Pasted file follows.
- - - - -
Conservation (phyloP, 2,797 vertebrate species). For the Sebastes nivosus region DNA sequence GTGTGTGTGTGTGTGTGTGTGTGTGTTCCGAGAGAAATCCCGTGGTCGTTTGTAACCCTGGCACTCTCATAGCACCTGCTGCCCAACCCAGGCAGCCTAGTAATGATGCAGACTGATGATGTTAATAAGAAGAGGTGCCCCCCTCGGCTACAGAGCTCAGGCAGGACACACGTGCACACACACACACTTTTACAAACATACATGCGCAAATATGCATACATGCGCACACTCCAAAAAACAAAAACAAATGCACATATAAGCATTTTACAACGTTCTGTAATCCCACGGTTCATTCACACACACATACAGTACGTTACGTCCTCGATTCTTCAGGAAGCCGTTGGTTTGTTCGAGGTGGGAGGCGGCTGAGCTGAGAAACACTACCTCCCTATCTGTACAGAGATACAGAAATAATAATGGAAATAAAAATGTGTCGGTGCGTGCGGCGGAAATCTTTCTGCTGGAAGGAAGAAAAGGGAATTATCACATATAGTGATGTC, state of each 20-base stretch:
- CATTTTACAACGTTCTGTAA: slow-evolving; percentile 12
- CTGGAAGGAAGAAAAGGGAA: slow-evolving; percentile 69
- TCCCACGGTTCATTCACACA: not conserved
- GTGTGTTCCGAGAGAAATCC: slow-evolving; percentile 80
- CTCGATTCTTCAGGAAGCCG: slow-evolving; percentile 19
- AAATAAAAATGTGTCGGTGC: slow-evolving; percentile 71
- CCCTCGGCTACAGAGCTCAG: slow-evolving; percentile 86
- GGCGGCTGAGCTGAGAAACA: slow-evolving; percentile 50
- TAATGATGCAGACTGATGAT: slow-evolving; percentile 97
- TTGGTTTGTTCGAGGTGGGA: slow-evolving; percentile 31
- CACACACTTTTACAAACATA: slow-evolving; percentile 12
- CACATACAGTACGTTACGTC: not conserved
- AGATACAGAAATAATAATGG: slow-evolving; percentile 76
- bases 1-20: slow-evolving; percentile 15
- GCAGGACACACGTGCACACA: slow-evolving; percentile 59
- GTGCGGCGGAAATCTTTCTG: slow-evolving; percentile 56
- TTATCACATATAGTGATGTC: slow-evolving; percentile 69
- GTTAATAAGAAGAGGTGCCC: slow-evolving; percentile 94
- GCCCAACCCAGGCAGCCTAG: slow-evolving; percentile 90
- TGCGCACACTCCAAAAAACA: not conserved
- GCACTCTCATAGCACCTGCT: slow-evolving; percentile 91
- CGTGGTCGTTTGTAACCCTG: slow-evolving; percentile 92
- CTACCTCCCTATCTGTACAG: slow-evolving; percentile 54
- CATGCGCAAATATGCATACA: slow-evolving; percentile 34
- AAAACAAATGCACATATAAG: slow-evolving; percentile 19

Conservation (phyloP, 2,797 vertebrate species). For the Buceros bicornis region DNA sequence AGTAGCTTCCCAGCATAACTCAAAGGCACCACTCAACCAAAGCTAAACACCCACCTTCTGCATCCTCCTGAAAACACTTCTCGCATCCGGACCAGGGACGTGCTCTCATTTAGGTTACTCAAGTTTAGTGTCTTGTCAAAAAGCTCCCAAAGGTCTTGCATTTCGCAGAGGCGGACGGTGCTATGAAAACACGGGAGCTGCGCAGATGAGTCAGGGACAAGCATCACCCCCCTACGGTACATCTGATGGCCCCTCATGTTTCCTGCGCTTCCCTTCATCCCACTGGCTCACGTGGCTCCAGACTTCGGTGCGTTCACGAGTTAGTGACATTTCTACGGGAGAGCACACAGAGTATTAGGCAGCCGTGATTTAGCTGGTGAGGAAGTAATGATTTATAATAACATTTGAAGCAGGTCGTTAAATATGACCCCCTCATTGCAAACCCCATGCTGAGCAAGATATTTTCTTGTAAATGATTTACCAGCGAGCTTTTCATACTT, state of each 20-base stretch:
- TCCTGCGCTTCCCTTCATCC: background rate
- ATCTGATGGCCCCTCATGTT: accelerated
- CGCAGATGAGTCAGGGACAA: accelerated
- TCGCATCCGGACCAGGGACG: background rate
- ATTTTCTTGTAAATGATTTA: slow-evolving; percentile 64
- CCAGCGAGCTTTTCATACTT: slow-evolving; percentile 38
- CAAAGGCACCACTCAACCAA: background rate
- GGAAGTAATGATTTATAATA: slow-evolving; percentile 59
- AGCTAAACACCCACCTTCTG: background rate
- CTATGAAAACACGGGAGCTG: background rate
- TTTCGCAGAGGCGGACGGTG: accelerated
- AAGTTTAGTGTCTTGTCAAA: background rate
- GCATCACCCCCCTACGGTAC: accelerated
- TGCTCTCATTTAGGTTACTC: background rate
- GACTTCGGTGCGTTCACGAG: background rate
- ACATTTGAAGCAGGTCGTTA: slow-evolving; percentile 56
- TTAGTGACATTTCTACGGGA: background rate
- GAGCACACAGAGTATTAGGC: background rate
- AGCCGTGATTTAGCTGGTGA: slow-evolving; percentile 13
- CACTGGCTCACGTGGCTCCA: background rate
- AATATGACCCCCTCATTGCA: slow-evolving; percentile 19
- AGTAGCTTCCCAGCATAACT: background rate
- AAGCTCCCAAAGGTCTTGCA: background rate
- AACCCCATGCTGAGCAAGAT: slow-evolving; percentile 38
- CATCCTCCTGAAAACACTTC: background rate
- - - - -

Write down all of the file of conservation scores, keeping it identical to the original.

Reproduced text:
Conservation (phyloP, 2,797 vertebrate species). For the Sebastes nivosus region DNA sequence GTGTGTGTGTGTGTGTGTGTGTGTGTTCCGAGAGAAATCCCGTGGTCGTTTGTAACCCTGGCACTCTCATAGCACCTGCTGCCCAACCCAGGCAGCCTAGTAATGATGCAGACTGATGATGTTAATAAGAAGAGGTGCCCCCCTCGGCTACAGAGCTCAGGCAGGACACACGTGCACACACACACACTTTTACAAACATACATGCGCAAATATGCATACATGCGCACACTCCAAAAAACAAAAACAAATGCACATATAAGCATTTTACAACGTTCTGTAATCCCACGGTTCATTCACACACACATACAGTACGTTACGTCCTCGATTCTTCAGGAAGCCGTTGGTTTGTTCGAGGTGGGAGGCGGCTGAGCTGAGAAACACTACCTCCCTATCTGTACAGAGATACAGAAATAATAATGGAAATAAAAATGTGTCGGTGCGTGCGGCGGAAATCTTTCTGCTGGAAGGAAGAAAAGGGAATTATCACATATAGTGATGTC, state of each 20-base stretch:
- CATTTTACAACGTTCTGTAA: slow-evolving; percentile 12
- CTGGAAGGAAGAAAAGGGAA: slow-evolving; percentile 69
- TCCCACGGTTCATTCACACA: not conserved
- GTGTGTTCCGAGAGAAATCC: slow-evolving; percentile 80
- CTCGATTCTTCAGGAAGCCG: slow-evolving; percentile 19
- AAATAAAAATGTGTCGGTGC: slow-evolving; percentile 71
- CCCTCGGCTACAGAGCTCAG: slow-evolving; percentile 86
- GGCGGCTGAGCTGAGAAACA: slow-evolving; percentile 50
- TAATGATGCAGACTGATGAT: slow-evolving; percentile 97
- TTGGTTTGTTCGAGGTGGGA: slow-evolving; percentile 31
- CACACACTTTTACAAACATA: slow-evolving; percentile 12
- CACATACAGTACGTTACGTC: not conserved
- AGATACAGAAATAATAATGG: slow-evolving; percentile 76
- bases 1-20: slow-evolving; percentile 15
- GCAGGACACACGTGCACACA: slow-evolving; percentile 59
- GTGCGGCGGAAATCTTTCTG: slow-evolving; percentile 56
- TTATCACATATAGTGATGTC: slow-evolving; percentile 69
- GTTAATAAGAAGAGGTGCCC: slow-evolving; percentile 94
- GCCCAACCCAGGCAGCCTAG: slow-evolving; percentile 90
- TGCGCACACTCCAAAAAACA: not conserved
- GCACTCTCATAGCACCTGCT: slow-evolving; percentile 91
- CGTGGTCGTTTGTAACCCTG: slow-evolving; percentile 92
- CTACCTCCCTATCTGTACAG: slow-evolving; percentile 54
- CATGCGCAAATATGCATACA: slow-evolving; percentile 34
- AAAACAAATGCACATATAAG: slow-evolving; percentile 19

Conservation (phyloP, 2,797 vertebrate species). For the Buceros bicornis region DNA sequence AGTAGCTTCCCAGCATAACTCAAAGGCACCACTCAACCAAAGCTAAACACCCACCTTCTGCATCCTCCTGAAAACACTTCTCGCATCCGGACCAGGGACGTGCTCTCATTTAGGTTACTCAAGTTTAGTGTCTTGTCAAAAAGCTCCCAAAGGTCTTGCATTTCGCAGAGGCGGACGGTGCTATGAAAACACGGGAGCTGCGCAGATGAGTCAGGGACAAGCATCACCCCCCTACGGTACATCTGATGGCCCCTCATGTTTCCTGCGCTTCCCTTCATCCCACTGGCTCACGTGGCTCCAGACTTCGGTGCGTTCACGAGTTAGTGACATTTCTACGGGAGAGCACACAGAGTATTAGGCAGCCGTGATTTAGCTGGTGAGGAAGTAATGATTTATAATAACATTTGAAGCAGGTCGTTAAATATGACCCCCTCATTGCAAACCCCATGCTGAGCAAGATATTTTCTTGTAAATGATTTACCAGCGAGCTTTTCATACTT, state of each 20-base stretch:
- TCCTGCGCTTCCCTTCATCC: background rate
- ATCTGATGGCCCCTCATGTT: accelerated
- CGCAGATGAGTCAGGGACAA: accelerated
- TCGCATCCGGACCAGGGACG: background rate
- ATTTTCTTGTAAATGATTTA: slow-evolving; percentile 64
- CCAGCGAGCTTTTCATACTT: slow-evolving; percentile 38
- CAAAGGCACCACTCAACCAA: background rate
- GGAAGTAATGATTTATAATA: slow-evolving; percentile 59
- AGCTAAACACCCACCTTCTG: background rate
- CTATGAAAACACGGGAGCTG: background rate
- TTTCGCAGAGGCGGACGGTG: accelerated
- AAGTTTAGTGTCTTGTCAAA: background rate
- GCATCACCCCCCTACGGTAC: accelerated
- TGCTCTCATTTAGGTTACTC: background rate
- GACTTCGGTGCGTTCACGAG: background rate
- ACATTTGAAGCAGGTCGTTA: slow-evolving; percentile 56
- TTAGTGACATTTCTACGGGA: background rate
- GAGCACACAGAGTATTAGGC: background rate
- AGCCGTGATTTAGCTGGTGA: slow-evolving; percentile 13
- CACTGGCTCACGTGGCTCCA: background rate
- AATATGACCCCCTCATTGCA: slow-evolving; percentile 19
- AGTAGCTTCCCAGCATAACT: background rate
- AAGCTCCCAAAGGTCTTGCA: background rate
- AACCCCATGCTGAGCAAGAT: slow-evolving; percentile 38
- CATCCTCCTGAAAACACTTC: background rate